The rest, as they say, was history. I was there at the very next meeting of the D&D Club, struggling to learn the rules of a game that was far more complicated than anything I had ever played before. My first character was a Magic User, and it died in the first combat. I think I made four or five characters before I managed to get one to survive long enough to reach second level.

But I didn’t care. It was the game that fascinated me. I wasn’t even all that interested in Fantasy as a genre (and when I ran my first game it was Metamorphosis Alpha, not D&D). The idea of a mechanical system for simulating one on one combat had me hooked–and fifty years later I am still hooked.

In my own mind there is an uneasy relationship between Roll Playing Games and writing Fiction. They seem to be two different ways to scratch the same itch. Ways that are, on some level, entirely incompatible.

Which is strange, because on the surface they seem like they should mesh so well. Attempts have been made, from Andre Norton’s 1978 Quag Keep and through various officially licensed series set in D&D settings to the current LitRPG works.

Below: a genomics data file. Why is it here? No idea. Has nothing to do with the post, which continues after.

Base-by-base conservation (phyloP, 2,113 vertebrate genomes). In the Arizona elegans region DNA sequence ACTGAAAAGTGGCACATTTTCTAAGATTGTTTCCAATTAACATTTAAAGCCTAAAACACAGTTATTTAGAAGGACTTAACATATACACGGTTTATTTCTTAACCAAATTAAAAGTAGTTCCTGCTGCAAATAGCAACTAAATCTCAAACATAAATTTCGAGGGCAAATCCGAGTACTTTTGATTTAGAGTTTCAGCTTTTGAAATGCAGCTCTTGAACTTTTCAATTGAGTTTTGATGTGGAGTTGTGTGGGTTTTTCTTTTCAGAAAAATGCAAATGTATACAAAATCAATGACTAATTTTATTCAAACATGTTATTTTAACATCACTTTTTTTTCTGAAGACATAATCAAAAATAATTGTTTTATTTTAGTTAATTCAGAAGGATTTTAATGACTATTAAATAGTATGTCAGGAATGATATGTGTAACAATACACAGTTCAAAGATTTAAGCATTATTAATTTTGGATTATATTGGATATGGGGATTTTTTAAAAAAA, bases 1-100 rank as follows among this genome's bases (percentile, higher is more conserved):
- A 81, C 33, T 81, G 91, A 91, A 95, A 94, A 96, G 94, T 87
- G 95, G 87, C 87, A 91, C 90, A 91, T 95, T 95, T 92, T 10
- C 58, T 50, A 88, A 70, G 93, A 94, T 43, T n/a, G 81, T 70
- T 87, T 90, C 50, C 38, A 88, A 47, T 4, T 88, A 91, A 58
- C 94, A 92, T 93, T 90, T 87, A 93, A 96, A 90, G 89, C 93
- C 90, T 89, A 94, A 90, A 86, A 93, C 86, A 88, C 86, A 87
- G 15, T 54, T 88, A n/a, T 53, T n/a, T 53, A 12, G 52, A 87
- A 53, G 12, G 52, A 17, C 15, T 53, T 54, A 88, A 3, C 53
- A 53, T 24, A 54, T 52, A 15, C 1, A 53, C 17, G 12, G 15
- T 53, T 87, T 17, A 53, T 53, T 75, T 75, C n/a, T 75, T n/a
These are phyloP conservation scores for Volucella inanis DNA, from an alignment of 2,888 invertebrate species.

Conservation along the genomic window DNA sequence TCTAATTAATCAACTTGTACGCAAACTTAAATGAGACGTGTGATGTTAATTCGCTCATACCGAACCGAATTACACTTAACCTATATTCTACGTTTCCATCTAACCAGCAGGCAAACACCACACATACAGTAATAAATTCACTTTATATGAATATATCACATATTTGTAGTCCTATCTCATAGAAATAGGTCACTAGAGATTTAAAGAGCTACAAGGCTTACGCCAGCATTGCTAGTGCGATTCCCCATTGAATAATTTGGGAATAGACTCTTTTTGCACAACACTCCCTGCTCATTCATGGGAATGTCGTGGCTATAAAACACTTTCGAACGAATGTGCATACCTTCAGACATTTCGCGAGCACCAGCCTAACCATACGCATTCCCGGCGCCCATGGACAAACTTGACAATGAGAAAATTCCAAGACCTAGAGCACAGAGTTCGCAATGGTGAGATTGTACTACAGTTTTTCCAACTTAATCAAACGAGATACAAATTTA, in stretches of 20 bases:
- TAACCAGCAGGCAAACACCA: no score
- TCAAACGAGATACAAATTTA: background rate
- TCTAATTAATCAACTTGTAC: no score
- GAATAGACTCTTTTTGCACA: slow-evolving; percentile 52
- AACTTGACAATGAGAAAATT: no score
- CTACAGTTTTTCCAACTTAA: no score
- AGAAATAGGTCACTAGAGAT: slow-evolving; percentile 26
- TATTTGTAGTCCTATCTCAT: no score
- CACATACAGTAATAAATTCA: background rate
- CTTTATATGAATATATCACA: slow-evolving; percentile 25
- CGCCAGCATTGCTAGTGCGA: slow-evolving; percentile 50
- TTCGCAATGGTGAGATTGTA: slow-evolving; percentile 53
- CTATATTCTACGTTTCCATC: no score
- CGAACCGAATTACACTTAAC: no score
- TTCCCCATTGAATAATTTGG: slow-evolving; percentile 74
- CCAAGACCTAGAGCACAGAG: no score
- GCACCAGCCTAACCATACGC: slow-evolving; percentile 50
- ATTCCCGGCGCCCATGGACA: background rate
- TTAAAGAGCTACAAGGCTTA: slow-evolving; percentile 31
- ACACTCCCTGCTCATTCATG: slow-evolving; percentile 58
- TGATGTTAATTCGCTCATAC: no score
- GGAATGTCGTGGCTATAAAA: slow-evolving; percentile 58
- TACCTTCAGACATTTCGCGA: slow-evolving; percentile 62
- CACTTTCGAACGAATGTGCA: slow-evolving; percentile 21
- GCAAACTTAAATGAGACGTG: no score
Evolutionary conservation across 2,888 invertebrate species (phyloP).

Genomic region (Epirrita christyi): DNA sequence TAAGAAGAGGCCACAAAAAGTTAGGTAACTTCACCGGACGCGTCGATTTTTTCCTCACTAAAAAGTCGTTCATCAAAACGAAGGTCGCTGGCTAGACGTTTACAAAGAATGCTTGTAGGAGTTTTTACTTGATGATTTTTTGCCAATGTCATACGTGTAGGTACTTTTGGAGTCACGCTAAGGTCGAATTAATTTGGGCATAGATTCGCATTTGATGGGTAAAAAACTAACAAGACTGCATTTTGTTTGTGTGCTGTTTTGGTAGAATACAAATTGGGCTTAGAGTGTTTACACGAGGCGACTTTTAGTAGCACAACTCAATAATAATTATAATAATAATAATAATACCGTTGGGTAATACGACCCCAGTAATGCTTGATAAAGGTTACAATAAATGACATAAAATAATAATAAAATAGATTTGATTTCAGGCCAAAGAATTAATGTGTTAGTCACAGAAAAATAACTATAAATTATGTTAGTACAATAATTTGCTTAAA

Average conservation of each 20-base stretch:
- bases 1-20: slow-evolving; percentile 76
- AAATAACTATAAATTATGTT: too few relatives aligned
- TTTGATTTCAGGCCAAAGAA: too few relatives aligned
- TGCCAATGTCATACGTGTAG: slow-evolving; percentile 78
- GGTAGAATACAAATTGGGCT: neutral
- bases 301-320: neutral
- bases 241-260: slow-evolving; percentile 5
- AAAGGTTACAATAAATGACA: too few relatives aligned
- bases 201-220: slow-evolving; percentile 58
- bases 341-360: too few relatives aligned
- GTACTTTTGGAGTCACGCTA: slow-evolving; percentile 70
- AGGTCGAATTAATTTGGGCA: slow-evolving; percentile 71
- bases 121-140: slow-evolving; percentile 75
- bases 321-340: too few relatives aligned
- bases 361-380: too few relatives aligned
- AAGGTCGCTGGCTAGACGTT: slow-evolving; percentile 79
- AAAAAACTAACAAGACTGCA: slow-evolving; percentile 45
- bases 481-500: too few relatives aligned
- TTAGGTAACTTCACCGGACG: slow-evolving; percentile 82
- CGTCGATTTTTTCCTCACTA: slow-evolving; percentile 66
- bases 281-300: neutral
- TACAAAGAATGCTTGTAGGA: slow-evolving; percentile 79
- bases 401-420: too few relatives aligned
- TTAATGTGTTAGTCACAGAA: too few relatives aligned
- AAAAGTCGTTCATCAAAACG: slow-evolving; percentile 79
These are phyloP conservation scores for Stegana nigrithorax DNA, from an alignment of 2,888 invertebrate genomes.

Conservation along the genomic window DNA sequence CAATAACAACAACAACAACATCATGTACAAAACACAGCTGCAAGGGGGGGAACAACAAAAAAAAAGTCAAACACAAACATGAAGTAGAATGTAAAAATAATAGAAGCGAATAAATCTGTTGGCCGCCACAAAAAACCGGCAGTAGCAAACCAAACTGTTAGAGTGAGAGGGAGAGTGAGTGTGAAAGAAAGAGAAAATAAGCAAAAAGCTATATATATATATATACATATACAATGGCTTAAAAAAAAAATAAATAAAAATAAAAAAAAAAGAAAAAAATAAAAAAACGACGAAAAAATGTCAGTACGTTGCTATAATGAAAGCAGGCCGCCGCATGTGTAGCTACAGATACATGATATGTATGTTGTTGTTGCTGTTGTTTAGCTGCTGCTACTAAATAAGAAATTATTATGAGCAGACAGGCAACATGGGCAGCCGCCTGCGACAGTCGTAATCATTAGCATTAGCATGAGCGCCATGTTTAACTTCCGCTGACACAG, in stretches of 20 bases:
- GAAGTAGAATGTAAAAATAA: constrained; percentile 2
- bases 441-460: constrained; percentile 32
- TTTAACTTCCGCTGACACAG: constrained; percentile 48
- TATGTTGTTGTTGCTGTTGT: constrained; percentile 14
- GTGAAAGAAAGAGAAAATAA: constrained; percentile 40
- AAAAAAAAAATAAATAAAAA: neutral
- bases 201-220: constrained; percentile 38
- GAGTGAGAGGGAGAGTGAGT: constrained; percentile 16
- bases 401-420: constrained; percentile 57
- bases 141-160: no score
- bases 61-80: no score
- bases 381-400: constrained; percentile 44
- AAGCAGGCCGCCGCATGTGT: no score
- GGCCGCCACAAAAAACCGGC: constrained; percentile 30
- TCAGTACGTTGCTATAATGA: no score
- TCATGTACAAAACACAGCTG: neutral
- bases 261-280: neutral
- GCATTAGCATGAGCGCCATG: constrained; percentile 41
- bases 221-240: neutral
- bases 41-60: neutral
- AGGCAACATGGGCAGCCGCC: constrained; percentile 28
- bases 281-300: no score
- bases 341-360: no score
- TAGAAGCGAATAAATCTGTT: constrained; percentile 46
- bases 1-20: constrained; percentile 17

I have tried to explore the intersection of RPGs and Fiction in several of the stories in Small Worlds, from a couple of different perspectives. And while I think they all work as stories (I wouldn’t have included them if I didn’t) I have still not been able to capture the feel of playing an RPG.

The closest I have come, I think, is Johnny And The Nightmare Machine, which is about an on-line RPG and how virtual places, once abandoned, might also become haunted by virtual ghosts.

I also had a great deal of fun with My Grandfather’s Grandfather Balled Goddesses, a romp through the gonzo RPG world of Cha’alt.

Is there more to be explored in the intersection of RPGs and Fiction? Absolutely. Right now I don’t have any projects in that realm in the works, but it is an idea that I keep circling back around to, and maybe one day I’ll get there.

Posted in Uncategorized | 1 Comment

So far so good, but not far enough and could be better

Closing in on the first week of the Kickstarter for Small Worlds, and it is gratifying that we reached the goal so quickly.

There are a lot of people who are willing to put down their hard-earned cash for a book with my name on it as soon as it becomes available.